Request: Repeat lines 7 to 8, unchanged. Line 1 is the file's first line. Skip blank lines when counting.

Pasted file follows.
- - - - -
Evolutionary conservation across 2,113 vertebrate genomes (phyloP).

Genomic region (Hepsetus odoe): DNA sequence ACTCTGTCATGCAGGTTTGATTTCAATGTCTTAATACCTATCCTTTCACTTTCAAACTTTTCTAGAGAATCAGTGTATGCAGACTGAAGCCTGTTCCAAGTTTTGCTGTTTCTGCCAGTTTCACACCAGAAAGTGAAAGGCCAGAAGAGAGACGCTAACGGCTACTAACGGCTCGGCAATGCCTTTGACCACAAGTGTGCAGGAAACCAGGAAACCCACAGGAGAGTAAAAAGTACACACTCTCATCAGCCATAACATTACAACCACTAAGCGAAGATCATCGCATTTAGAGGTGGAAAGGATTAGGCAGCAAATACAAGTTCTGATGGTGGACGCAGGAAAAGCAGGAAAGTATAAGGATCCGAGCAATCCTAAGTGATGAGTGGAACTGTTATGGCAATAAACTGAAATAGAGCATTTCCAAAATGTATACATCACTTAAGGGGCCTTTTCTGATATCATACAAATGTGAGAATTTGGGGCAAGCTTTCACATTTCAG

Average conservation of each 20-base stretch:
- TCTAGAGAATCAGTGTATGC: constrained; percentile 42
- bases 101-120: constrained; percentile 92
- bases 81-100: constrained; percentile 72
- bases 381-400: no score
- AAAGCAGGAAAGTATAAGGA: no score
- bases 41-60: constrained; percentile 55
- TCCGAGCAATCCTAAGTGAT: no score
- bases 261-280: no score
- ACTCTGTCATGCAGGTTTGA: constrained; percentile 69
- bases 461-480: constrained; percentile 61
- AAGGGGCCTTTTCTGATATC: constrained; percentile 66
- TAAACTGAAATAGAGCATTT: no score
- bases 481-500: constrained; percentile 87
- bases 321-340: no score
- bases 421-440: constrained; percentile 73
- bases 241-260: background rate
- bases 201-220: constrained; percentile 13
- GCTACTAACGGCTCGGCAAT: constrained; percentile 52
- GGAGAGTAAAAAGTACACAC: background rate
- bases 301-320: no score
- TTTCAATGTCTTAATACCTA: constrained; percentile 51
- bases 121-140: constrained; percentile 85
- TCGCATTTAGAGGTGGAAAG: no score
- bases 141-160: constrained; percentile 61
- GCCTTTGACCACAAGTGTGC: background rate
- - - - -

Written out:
- bases 381-400: no score
- AAAGCAGGAAAGTATAAGGA: no score